Credit: (Taylor Jung/NJ Spotlight News)
The Jersey City Heights Community Refrigerator provides fresh and shelf-stable products 24 hours a day.

While politicians give out free turkeys and nonprofits hold food drives every year around the holiday, community refrigerators strive to provide food and goods for free year-round.

According to Sarah Legler, an organizer, the community refrigerators offer convenient daily meals for those in need Jersey City Heights Community Fridge.

“There are a few regular food banks or soup kitchens around Jersey City where people can come once a week and pick up a bag of groceries or a meal,” Legler said. Community refrigerators “are open 24 hours a day, seven days a week, so people can stop by when they get off work, or on their way to work, or after they’ve dropped their kids off at school in the morning and see what’s there, that they can have access,” she said.

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Community refrigerators are just one way people are helping each other get food this Thanksgiving. Pandemic and inflation have food security has worsened, with some families not recovering from closed businesses or lack of job security. It’s the reason Legler opened her refrigerator two years ago just before Thanksgiving, and she said the food prepared by volunteers “will go as fast as it comes in.”

During the pandemic, several community refrigerators opened in Jersey City. It is a form of mutual aid that has emerged in recent years, although the idea of ​​mutual aid in America existed since colonial times. Mutual aid differs from philanthropy in that the work is done by the community, for the community, to empower the community – with no paperwork, bureaucracy or hoops to jump through. Or like The New Yorker Jia Tolentino said thismutual aid “targets root causes—the structures that created inequality in the first place.”

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“And ideas like these are ideas that resonate deeply with me. Seeing how vulnerable people were during the pandemic and seeing how much food, a huge amount of food – 40% of our food supply – just goes almost straight into the trash,” said Legler. “And mutual aid is the only way to work outside of this systems to slow down waste and redirect these resources to the people who need them in our communities.”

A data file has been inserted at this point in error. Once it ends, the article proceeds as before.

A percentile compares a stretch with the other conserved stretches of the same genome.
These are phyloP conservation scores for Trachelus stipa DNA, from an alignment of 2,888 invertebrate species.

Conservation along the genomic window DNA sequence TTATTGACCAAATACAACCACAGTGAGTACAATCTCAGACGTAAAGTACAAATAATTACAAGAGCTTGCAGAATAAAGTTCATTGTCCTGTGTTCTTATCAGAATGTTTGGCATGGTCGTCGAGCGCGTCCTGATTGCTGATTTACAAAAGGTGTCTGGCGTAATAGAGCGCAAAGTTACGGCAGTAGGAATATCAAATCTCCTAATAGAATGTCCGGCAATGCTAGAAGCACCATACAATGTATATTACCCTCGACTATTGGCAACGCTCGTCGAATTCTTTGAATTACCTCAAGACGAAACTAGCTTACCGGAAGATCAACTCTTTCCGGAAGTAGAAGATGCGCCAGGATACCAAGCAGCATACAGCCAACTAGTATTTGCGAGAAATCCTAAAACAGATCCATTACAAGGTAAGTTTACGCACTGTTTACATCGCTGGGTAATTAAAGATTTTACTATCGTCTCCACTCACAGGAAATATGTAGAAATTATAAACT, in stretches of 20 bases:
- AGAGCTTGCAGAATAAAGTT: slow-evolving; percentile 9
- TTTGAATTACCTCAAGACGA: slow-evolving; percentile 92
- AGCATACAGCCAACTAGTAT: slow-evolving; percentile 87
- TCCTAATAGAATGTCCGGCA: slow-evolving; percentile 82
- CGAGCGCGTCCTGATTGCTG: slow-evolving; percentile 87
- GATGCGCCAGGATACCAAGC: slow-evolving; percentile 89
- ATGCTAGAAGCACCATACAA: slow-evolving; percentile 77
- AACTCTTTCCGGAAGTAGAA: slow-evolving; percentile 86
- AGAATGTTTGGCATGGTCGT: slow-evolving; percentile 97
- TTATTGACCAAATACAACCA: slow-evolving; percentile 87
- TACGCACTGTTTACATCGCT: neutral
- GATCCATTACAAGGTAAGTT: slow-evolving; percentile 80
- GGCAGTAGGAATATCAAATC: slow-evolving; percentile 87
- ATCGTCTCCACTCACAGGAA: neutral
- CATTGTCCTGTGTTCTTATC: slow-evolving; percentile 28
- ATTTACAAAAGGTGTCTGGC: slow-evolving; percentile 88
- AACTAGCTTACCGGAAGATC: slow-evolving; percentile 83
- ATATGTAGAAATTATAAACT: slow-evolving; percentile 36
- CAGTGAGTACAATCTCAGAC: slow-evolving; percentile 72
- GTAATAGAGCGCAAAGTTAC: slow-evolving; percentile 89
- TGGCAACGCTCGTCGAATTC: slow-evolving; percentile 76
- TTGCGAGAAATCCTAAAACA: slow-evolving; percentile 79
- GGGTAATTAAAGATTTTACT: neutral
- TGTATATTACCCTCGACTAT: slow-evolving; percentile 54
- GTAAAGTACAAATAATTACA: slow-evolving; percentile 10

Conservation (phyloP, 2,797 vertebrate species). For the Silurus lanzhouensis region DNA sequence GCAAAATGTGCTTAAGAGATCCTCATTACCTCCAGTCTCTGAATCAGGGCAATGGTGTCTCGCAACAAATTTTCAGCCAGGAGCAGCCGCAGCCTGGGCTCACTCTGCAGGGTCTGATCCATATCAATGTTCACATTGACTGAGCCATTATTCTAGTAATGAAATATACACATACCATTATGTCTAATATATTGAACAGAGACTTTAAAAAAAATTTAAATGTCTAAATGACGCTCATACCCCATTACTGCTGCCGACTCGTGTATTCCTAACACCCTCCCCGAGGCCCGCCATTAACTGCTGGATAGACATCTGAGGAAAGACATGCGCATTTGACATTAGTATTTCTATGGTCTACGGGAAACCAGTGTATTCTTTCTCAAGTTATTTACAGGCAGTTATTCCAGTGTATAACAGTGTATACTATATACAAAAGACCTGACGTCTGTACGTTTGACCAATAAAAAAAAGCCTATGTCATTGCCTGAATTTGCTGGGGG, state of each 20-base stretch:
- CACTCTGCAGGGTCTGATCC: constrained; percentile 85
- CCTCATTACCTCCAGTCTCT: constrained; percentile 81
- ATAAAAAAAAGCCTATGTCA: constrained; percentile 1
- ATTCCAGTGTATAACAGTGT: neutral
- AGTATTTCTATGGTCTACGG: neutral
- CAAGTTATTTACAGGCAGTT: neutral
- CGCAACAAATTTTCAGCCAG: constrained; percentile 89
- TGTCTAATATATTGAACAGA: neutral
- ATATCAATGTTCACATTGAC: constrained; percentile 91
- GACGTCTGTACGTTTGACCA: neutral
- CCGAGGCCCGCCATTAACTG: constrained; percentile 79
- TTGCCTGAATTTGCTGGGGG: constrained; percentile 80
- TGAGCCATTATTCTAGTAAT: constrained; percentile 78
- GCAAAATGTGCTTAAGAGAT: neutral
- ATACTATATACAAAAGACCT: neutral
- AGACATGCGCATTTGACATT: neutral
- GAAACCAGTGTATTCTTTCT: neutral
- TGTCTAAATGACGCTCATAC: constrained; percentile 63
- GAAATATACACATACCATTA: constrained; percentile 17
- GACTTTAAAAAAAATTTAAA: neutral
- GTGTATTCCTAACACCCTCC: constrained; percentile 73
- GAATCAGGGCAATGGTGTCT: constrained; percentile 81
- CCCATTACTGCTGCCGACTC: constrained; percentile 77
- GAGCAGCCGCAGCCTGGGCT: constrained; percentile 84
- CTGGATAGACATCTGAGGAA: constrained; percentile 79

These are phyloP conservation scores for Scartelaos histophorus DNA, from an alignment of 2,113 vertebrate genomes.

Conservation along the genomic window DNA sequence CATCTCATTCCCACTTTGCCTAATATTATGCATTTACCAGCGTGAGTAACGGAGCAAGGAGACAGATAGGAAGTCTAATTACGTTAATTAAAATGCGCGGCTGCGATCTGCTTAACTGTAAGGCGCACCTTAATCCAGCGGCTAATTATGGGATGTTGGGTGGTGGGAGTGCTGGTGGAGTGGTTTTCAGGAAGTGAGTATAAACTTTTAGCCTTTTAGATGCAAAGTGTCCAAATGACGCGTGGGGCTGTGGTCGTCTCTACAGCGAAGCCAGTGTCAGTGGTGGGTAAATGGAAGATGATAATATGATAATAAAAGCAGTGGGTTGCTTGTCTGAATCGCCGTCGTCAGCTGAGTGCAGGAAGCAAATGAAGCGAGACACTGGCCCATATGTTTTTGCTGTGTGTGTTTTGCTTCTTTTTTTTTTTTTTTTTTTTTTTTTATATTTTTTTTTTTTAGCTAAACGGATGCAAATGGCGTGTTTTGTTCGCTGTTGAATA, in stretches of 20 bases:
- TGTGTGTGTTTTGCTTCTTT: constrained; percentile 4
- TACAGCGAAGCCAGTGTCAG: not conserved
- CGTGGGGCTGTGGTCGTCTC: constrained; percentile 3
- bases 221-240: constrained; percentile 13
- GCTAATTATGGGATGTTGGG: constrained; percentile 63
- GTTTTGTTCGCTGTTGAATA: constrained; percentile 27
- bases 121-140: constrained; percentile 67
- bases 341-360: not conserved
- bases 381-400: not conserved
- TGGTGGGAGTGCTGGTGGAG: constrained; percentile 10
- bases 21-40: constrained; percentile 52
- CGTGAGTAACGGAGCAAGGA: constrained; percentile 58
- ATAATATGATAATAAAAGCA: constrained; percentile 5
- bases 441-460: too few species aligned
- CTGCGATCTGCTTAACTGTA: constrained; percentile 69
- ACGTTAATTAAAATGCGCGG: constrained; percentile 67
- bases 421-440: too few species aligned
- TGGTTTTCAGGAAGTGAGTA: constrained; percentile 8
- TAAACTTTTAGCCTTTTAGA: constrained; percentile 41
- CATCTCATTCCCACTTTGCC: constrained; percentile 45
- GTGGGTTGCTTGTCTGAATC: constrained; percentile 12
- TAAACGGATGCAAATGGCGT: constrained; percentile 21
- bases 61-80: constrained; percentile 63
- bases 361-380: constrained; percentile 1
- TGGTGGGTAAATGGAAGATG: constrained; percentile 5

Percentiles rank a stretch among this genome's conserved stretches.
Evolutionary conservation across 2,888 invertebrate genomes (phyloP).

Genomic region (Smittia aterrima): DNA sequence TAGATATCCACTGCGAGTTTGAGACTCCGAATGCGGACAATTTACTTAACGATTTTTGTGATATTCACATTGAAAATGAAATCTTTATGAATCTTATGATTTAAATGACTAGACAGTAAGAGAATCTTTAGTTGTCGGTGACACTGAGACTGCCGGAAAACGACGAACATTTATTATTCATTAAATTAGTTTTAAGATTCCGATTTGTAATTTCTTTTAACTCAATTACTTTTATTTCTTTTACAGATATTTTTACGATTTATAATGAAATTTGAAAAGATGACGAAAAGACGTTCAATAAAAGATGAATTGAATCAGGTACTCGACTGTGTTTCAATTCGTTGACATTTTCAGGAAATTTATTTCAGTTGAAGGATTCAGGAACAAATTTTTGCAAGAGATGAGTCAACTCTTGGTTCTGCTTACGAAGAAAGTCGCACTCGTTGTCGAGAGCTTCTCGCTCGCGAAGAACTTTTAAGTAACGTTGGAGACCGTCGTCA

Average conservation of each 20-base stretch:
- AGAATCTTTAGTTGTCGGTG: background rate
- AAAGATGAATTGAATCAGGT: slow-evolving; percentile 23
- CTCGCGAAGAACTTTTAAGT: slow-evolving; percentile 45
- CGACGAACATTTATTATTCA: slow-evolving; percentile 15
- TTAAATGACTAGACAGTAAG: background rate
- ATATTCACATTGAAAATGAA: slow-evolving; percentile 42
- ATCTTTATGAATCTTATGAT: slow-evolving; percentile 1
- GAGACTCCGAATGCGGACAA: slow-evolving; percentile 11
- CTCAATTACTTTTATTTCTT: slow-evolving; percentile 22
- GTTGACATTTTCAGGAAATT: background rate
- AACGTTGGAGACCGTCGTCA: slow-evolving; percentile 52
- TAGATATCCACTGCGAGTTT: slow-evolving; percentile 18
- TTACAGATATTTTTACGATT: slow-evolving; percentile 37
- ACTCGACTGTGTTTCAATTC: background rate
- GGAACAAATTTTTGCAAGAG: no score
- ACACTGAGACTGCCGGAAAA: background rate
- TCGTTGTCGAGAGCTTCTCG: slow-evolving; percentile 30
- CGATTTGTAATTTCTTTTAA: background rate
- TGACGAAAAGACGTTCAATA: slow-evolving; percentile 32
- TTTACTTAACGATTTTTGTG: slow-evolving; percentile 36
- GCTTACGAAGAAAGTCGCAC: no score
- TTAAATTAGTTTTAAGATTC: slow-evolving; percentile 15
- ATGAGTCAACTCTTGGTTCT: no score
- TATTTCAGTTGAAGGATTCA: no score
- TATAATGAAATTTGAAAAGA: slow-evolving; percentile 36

Legler and the volunteers are working with the Hudson County Prosecutor’s Office, which Legler said has ties to a major food distributor in the state. Legler said the prosecutor’s office provides shelf-stable foods and other items for the pantry that “people are always happy to get,” such as apples, oranges, potatoes or onions.

Credit: (Taylor Jung/NJ Spotlight News)
People are always happy to get staples like onions.

The Jersey City Community Fridge also partners with the SALT Foundation, which distributes unsold products from Wegmans and Trader Joe’s. Another partner, a bakery called Choc O Pain, also supplies croissants and fresh bread for the refrigerator — something Legler said costs more money and is usually “out of reach” for some people.

A team of volunteers from Jersey City help pick up groceries, clean out the fridge and more. While the fridge doesn’t have any special plans for Thanksgiving, it’s focused on doing what it always does: providing fresh food for the people of Jersey City every day.

Legler said the refrigerator is made possible by “dedicated” volunteers, especially now that she’s back in the office full-time. And this is another example of how community fridges bring people together to help each other.

“I would have stopped a long time ago if it wasn’t for them,” Legler said.

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